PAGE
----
How To Properly Thread Your Sewing Machine Needle

Hello everyone, today we are going to discuss threading the needle on a vintage sewing machine. We are going to delve into the dynamics of the needle design just a little and in doing so we will be able to understand how the thread must go through the needle in order for the hook to be able to catch the loop and form the stitch. And since the needle doesn’t care if it is feeding thread to a vertical hook or a horizontal hook the basic concept will be the same. As long as the timing of the needle places a loop where the hook can catch it, the stitch doesn’t care if it is coming off of a rotary hook or an oscillating hook.

thread sewing needle


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We often get asked which way does the thread go, is it supposed to be threaded from the left or from the right? Well as much as I would love to be able to have all the different makes and models memorized. I find myself in the middle of too many different types and not enough experience with each one of them to be able to trust my memory. So when we receive that question I will either look at the same model sitting on one of our shelves or I will refer back to my notes and database to find the proper response. When I find myself with a new to me machine that is not in my records I will rely on the hook to tell me which way to go simply by watching the relationship of the needle and applying the simple needle design to show me the way.

When we look at the dynamics of the design of the needle the first thing we process in our mind is the needle shank. Very early needles were simply a round shank with no flat sides to orientate the needle position. The front and back of these needles could be identified by a slightly larger eye hole with smoother edges on the front side of the needle. Evolution soon refined the basic design to incorporate the flat side of the shaft being on the back of the needle. Also on the back of the needle, there is a short groove on the shaft and a cutaway section starting just above the eye and ending just below the eye. This cut away is called the “scarf” the purpose of the scarf is to allow the loop to be larger at the eye when the hook passes, making it easier to ensure a positive stitch completion every time the hook meets the needle. On the front side of the needle, there is a long groove to help allow for thread clearance at the edge of the hole created as the needle pierces thru the fabric.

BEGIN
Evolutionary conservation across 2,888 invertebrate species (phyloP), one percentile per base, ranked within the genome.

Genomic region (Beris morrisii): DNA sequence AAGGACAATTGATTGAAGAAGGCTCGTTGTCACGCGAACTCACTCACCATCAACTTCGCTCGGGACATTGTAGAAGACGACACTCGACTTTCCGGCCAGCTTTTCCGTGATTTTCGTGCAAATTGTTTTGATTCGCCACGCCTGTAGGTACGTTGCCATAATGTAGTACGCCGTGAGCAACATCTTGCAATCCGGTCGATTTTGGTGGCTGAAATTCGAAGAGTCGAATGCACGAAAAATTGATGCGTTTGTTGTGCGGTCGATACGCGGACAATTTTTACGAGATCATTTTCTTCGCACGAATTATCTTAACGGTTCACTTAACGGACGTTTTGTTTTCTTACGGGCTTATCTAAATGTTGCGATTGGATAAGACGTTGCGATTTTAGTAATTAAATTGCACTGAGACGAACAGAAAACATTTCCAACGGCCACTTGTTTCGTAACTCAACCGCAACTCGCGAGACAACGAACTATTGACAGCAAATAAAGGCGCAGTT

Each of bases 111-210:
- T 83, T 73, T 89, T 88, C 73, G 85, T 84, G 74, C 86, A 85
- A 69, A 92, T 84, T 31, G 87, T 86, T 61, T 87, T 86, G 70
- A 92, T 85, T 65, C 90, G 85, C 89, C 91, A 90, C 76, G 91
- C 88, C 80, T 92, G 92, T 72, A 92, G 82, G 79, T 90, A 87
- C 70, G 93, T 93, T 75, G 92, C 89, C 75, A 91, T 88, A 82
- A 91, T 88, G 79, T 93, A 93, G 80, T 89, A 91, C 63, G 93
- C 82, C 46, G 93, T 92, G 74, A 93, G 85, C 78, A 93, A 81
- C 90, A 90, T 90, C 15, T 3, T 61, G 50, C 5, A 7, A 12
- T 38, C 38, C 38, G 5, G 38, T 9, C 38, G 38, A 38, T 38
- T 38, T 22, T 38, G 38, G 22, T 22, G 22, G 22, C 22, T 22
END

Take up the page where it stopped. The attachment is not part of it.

needle back
Needle Back
Loaded with this information we can properly thread any machine without knowing or caring who made it or what model it is. First, we start with an unthreaded machine and the bobbin removed. We insert a needle and gently rotate the hand wheel in the appropriate direction. This is determined by watching the hook rotation and turning the hand wheel so the point of the hook moves towards the eye of the needle. Since we know the needle scarf is on the backside of the needle and that the hook also passes the backside of the needle we automatically know that the thread must enter the needle from the side of the long groove.  Long story made short if the needle scarf meets the hook on the right-hand side of the needle plate opening then the thread must enter the needle from the left-hand side. If it passes on the left-hand side then the needle must be threaded from the right side. And when the hook passes the needle at the back of the opening then we know we need to thread the needle from the front.

This simple understanding of the physics involved when making a lock stitch makes it possible to properly thread the needle regardless of the make or model. I have not yet found a normal lockstitch machine that does not follow this simple principal. You will notice I said I haven’t found one yet. Meaning it may exist somewhere and I haven’t seen it. I haven’t seen them all and I can only refer to the ones I have had personal experience with. I am always ready to learn new things and try very hard to remain constantly open minded. With this in mind, I hope you will experience the same results as I have.

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Until next time enjoy your machines your way, and may your needle plate remain dimple free.

thread any sewing machine needle


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About Melissa Shields

Mel is a 30 something year old quilter, attempting to balance her old school roots with today's trends. When not sewing or shopping for a new sewing machine Mel enjoys reading, reality TV, and Nascar.

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